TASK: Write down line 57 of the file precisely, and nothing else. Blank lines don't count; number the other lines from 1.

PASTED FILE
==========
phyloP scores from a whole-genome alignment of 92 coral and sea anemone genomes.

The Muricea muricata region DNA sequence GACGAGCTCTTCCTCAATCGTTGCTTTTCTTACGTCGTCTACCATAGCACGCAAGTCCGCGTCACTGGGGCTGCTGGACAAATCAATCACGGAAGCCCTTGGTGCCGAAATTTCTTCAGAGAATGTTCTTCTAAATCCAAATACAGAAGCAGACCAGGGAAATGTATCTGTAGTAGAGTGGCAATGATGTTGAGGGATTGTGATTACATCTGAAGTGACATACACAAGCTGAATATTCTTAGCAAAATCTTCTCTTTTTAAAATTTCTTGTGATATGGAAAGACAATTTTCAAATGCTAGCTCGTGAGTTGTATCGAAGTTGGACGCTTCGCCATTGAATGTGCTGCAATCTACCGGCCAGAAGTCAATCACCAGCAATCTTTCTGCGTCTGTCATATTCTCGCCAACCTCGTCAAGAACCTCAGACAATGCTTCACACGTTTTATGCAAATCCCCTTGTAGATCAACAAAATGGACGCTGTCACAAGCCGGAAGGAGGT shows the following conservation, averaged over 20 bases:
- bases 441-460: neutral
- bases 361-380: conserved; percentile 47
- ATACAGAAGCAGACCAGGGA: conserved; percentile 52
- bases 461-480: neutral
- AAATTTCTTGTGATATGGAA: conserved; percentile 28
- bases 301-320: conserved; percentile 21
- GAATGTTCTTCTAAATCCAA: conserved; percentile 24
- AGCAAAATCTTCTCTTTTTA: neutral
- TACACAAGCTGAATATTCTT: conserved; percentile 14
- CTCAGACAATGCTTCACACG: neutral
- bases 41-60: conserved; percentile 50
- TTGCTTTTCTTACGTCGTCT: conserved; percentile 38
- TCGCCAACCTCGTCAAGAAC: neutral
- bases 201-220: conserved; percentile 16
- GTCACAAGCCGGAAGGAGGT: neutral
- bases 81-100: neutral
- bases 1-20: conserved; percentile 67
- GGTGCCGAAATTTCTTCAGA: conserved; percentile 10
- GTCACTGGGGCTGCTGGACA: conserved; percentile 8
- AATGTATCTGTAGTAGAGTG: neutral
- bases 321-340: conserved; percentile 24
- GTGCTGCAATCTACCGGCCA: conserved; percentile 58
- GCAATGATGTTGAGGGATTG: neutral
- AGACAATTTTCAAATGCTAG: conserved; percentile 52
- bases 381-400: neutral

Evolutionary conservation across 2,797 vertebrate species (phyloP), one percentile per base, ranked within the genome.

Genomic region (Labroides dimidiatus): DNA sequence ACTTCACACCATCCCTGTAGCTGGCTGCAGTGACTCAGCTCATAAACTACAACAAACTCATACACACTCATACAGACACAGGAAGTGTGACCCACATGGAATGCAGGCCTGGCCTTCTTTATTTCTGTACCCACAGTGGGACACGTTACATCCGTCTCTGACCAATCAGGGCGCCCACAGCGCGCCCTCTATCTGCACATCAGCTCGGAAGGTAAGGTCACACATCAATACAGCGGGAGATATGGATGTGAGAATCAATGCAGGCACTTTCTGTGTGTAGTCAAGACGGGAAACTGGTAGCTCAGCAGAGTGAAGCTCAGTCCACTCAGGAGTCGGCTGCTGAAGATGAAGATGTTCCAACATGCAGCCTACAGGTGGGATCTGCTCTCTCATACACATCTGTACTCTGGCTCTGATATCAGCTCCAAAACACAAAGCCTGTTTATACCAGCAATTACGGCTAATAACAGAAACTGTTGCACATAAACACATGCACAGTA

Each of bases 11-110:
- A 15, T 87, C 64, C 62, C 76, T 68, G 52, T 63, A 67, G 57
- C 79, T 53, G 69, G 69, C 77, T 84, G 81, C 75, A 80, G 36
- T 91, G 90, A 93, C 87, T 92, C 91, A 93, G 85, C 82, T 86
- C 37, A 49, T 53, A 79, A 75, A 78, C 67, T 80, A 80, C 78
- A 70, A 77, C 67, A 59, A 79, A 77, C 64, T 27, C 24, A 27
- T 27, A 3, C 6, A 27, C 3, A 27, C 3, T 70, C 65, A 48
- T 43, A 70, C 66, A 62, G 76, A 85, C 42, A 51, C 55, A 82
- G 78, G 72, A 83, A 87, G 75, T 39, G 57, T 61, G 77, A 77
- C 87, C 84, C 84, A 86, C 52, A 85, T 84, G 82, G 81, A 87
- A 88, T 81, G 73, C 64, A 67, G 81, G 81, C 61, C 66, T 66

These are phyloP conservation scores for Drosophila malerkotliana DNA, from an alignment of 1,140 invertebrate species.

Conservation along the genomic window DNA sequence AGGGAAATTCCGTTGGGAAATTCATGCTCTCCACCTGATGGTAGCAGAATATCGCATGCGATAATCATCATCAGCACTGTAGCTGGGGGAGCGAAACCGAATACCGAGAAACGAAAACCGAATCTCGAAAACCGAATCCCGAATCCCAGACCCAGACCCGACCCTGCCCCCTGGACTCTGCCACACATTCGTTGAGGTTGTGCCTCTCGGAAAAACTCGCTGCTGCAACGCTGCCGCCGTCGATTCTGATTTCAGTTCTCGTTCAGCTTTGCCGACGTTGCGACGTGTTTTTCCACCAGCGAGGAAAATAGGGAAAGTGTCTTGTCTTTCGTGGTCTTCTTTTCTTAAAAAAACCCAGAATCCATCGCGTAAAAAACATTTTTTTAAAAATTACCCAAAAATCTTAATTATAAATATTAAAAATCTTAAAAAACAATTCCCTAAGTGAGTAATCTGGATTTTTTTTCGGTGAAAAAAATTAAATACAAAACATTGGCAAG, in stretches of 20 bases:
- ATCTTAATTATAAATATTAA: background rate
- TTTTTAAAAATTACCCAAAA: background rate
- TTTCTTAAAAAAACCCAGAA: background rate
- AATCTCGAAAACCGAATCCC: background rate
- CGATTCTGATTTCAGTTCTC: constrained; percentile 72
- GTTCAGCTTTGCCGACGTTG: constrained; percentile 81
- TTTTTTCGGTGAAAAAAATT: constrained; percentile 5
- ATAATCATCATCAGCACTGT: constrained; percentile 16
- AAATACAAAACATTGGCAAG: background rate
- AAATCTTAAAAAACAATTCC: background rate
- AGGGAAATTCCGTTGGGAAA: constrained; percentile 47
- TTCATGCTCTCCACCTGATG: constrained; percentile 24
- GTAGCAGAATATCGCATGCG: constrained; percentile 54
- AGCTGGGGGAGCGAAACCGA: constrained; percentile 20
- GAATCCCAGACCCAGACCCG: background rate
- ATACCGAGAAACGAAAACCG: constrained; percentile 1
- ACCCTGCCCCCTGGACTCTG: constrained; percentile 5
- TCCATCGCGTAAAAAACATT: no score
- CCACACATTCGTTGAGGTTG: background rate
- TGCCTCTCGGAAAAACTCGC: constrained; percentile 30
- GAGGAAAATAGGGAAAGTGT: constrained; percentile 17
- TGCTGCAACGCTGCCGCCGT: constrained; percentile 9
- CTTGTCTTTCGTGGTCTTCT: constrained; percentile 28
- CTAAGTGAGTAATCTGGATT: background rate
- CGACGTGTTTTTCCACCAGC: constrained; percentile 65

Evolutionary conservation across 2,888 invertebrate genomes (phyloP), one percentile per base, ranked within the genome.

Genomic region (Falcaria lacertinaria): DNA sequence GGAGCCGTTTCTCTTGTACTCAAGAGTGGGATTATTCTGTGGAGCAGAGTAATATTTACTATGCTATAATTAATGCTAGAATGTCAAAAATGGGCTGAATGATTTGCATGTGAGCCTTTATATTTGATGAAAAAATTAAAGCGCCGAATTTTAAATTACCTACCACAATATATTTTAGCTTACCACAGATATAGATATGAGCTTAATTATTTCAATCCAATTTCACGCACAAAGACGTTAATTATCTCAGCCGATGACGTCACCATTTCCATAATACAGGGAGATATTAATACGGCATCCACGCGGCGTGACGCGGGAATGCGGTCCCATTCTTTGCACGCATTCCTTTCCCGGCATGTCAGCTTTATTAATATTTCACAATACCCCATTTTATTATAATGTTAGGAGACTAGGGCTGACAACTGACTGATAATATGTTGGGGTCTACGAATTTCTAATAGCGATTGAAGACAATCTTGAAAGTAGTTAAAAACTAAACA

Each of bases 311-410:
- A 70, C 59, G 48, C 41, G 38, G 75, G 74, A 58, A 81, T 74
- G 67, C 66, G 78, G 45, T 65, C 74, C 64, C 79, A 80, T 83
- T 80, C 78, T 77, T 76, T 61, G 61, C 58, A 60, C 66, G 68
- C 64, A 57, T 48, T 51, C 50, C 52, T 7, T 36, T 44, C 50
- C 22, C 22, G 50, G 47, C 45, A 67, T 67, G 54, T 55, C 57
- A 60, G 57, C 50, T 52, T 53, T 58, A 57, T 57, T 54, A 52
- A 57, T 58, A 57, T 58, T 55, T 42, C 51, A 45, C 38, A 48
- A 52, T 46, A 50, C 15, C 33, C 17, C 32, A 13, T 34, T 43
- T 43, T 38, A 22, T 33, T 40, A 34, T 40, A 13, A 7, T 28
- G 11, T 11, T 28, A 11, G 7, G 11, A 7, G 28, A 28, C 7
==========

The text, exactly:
- GAATCCCAGACCCAGACCCG: background rate